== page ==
Aids in Contemporary Gay and Lesbian Fiction
Based on reflections made as part of activities of the project developed by me along with Professor Italo Morriconi at Universidade do Estado do Rio de Janeiro, entitled Body and History in contemporary
literature and culture: the writing of AIDS (critical reading and documentary researches), and having as its start point a comparative study on gay literature - more specifically, the writing of AIDS - I have decided to start a research about what seemed to be an important issue in the understanding of the homosexual literary production in the post-Stonewall era: the reference, in North American LGTB literature, of its most impressive contemporary mark, the AIDS epidemic.
This project evolves around the writing of AIDS in homoerotic texts. For “writing of AIDS” it is understood the effects that the emergence of the epidemic had over the homosexual community, as well as the impact of this presence in literature. It is undeniable the fact that the appearance of AIDS is responsible for an alteration in the process through which the homosexual is absorbed by the heterosexual community, and by the homosexual community itself. Such alteration inflicted a new perception of the self, one that transformed the gay and lesbian literature in a irreversible way. The gay universe, then, is forever touched by AIDS, its birth, personification and presence.
Since 1980, when AIDS appeared in America, it has changed from an unspeakable secret to an acknowledged and “written” reality. In the Reagan years it caused a change in the direction of gay and lesbian
poetry and fiction. An amazing amount of AIDS literature has emerged since, specially considering the short span of the epidemic, and in the United States the majority of this literature has been gay. This reflects the destruction in the gay community caused by the disease, as well as a gap between the sub division of the gay literature: the male and the female writing.
Although the lesbian community have not been as struck as their gay brothers by the AIDS pandemic, they have suffered their losses. And although lesbians are involved with AIDS related causes - having also experienced some of the social backlash from the epidemic - they have, strangely, written very little about it. Bonnie Zimmerman suggests that this has much to say about the general mood of the community today; lesbians are more inclined to act than to write about it. And this fight against the disease unites both the gay and the lesbian community. In many ways, the struggle against AIDS has brought gay man and lesbians alike back to 1969, where the fight began.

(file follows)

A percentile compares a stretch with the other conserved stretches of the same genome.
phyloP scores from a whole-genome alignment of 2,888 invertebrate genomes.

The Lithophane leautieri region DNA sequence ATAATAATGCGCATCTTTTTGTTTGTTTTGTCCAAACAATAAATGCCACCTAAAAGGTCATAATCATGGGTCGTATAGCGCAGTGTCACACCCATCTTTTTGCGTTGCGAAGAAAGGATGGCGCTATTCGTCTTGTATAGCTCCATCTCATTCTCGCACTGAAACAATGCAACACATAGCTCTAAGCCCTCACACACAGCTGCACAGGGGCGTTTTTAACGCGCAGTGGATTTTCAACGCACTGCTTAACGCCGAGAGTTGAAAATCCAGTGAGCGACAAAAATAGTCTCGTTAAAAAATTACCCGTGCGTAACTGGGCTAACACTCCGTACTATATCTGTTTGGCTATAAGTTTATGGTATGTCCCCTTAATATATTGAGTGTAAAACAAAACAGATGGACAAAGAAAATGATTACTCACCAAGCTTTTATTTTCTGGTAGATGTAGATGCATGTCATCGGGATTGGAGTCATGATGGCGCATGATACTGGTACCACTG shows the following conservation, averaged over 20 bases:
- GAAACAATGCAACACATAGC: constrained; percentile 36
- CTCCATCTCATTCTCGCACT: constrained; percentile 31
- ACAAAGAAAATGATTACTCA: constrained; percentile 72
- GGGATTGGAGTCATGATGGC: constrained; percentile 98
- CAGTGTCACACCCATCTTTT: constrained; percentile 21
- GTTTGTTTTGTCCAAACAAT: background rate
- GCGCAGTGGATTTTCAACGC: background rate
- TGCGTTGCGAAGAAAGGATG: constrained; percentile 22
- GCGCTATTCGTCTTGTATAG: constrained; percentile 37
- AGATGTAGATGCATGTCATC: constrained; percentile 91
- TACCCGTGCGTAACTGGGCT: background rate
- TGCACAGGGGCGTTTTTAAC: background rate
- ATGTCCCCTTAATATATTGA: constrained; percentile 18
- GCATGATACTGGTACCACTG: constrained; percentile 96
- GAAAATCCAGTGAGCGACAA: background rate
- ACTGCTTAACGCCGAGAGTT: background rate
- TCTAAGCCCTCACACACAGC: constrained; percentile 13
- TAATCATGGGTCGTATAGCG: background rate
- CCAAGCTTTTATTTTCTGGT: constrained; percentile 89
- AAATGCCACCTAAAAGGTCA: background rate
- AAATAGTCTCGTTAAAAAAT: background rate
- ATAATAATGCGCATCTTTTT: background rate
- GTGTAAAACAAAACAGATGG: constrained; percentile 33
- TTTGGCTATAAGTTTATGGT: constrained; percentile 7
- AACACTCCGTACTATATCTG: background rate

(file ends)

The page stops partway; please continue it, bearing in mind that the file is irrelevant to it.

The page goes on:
In the literary and cultural contemporary universes it is undeniable the importance of the queer studies. Queer studies include the exam, the analysis and the interpretation of the phenomenon characterized by the one’s emotional, romantic and sexual preferences for other of the same sex. It is, due to its nature, a trans-disciplinary study, covering a wide range of intellectual basis: literature, history, religion, psychology, sociology, philosophy, anthropology, medicine, law, arts, among others. This intellectual and cultural presence is questioned, denied or marginalized by inhibiting factors such as legal restrictions on specific ways of sexual behavior, the lack of organization among the LGTB community, and the resistance to the acceptance by a society - in its majority composed of heterosexual - of the values and merits of the different forms of emotional and erotic expression.
Once that the homosexual literature and culture can be found more and more integrated and linked to the studies of gender, body and history, it is evident the importance of the body as an instrument in the formation of a social identity, and that the use of such instrument, its different forms and aspects, influence the maintenance of such identity. It is then that AIDS becomes one of the most important questions in this area.
This project is a study in the comparative and transnational areas, being that it deals with the differences and similarities in the writing of a same subject by authors of different genders. A critical-comparative analysis of the works of two prominent authors in the LGTB contemporary
American literature - Paul Monette and Sarah Schulman - will be made, and its goal is not only to establish differences and similarities in the writing of AIDS, but also to draw a parallel between the female and the male literary texts. This comparison cannot avoid examining the double standard of exclusion related to the lesbian community - gender and sexual orientation - as well as the bigger impact the male gay community suffered as a consequence of the emergence of AIDS.
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